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Getting Started

Starting the Server

With Vault installed, the next step is to start a Vault server.

Vault operates as a client/server application. The Vault server is the only piece of the Vault architecture that interacts with the data storage and backends. All operations done via the Vault CLI interact with the server over a TLS connection.

In this guide, you will start and interact with the Vault server running in development mode.

»Starting the Dev Server

First, start a Vault dev server. The dev server is a built-in, pre-configured server that is not very secure but useful for playing with Vault locally. Later in the Deploy Vault guide, you will configure and start a non-dev server.

To start the Vault dev server, run:

$ vault server -dev

==> Vault server configuration:

             Api Address:
                     Cgo: disabled
         Cluster Address:
              Listener 1: tcp (addr: "", cluster address: "", max_request_duration: "1m30s", max_request_size: "33554432", tls: "disabled")
               Log Level: info
                   Mlock: supported: false, enabled: false
           Recovery Mode: false
                 Storage: inmem
                 Version: Vault v1.4.1

WARNING! dev mode is enabled! In this mode, Vault runs entirely in-memory
and starts unsealed with a single unseal key. The root token is already
authenticated to the CLI, so you can immediately begin using Vault.

You may need to set the following environment variable:

    $ export VAULT_ADDR=''

The unseal key and root token are displayed below in case you want to
seal/unseal the Vault or re-authenticate.

Unseal Key: 1+yv+v5mz+aSCK67X6slL3ECxb4UDL8ujWZU/ONBpn0=
Root Token: s.XmpNPoi9sRhYtdKHaQhkHP6x

Development mode should NOT be used in production installations!

==> Vault server started! Log data will stream in below:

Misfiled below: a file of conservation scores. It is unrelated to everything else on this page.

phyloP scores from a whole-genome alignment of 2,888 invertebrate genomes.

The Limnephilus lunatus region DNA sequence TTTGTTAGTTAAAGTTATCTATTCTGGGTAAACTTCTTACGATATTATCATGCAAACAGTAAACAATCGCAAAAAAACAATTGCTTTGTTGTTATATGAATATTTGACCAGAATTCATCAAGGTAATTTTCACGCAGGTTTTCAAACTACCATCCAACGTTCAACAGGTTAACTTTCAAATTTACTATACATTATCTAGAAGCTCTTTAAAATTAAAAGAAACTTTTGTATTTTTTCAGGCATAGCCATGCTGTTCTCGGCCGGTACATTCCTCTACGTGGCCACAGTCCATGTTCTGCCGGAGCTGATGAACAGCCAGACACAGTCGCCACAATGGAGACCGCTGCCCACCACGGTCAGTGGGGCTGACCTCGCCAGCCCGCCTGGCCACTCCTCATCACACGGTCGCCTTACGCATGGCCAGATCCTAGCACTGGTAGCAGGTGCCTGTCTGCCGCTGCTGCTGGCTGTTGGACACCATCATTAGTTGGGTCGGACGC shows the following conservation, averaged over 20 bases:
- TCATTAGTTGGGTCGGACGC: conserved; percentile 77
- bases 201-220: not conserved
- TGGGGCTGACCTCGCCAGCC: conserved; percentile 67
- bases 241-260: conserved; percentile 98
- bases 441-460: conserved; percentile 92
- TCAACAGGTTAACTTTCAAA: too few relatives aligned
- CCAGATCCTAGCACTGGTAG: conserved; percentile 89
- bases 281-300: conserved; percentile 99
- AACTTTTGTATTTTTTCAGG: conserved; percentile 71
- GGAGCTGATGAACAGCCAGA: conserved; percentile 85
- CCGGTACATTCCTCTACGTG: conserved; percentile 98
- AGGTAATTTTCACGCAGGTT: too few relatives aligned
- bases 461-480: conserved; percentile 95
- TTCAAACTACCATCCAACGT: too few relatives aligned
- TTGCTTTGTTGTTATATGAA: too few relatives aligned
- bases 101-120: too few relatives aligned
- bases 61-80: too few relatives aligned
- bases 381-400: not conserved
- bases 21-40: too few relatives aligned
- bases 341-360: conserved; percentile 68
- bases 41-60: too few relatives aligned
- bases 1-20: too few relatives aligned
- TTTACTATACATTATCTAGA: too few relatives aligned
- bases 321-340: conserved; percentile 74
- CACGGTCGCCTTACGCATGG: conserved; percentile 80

# ...

You should see output similar to that above. Notice that Unseal Key and Root Token values are displayed.

With the dev server started, perform the following:

  1. Launch a new terminal session.

  2. Copy and run the export VAULT_ADDR ... command from the terminal output. This will configure the Vault client to talk to the dev server.

    $ export VAULT_ADDR=''

    Vault CLI determines which Vault servers to send requests using the VAULT_ADDR environment variable.

  3. Save the unseal key somewhere. Don't worry about how to save this securely. For now, just save it anywhere.

  4. Set the VAULT_TOKEN environment variable value to the generated Root Token value displayed in the terminal output.


    $ export VAULT_TOKEN="s.XmpNPoi9sRhYtdKHaQhkHP6x"

    To interact with Vault, you must provide a valid token. Setting this environment variable is a way to provide the token to Vault via CLI. Later, in the Authentication tutorial, you will learn to use the vault login <token_value> command to authenticate with Vault.

»Verify the Server is Running

Verify the server is running by running the vault status command. If it ran successfully, the output should look like the following:

$ vault status

Key             Value
---             -----
Seal Type       shamir
Initialized     true
Sealed          false
Total Shares    1
Threshold       1
Version         1.5.0
Cluster Name    vault-cluster-4d862b44
Cluster ID      92143a5a-0566-be89-f229-5a9f9c47fb1a
HA Enabled      false

If the output looks different, restart the dev server and try again. The only reason these would ever be different is if you're running a dev server from going through this guide previously.

You will learn more about the status output in the Deploy Vault tutorial.


Congratulations! You've started your first Vault server. Continue onto the Your First Secret guide to store secrets in Vault.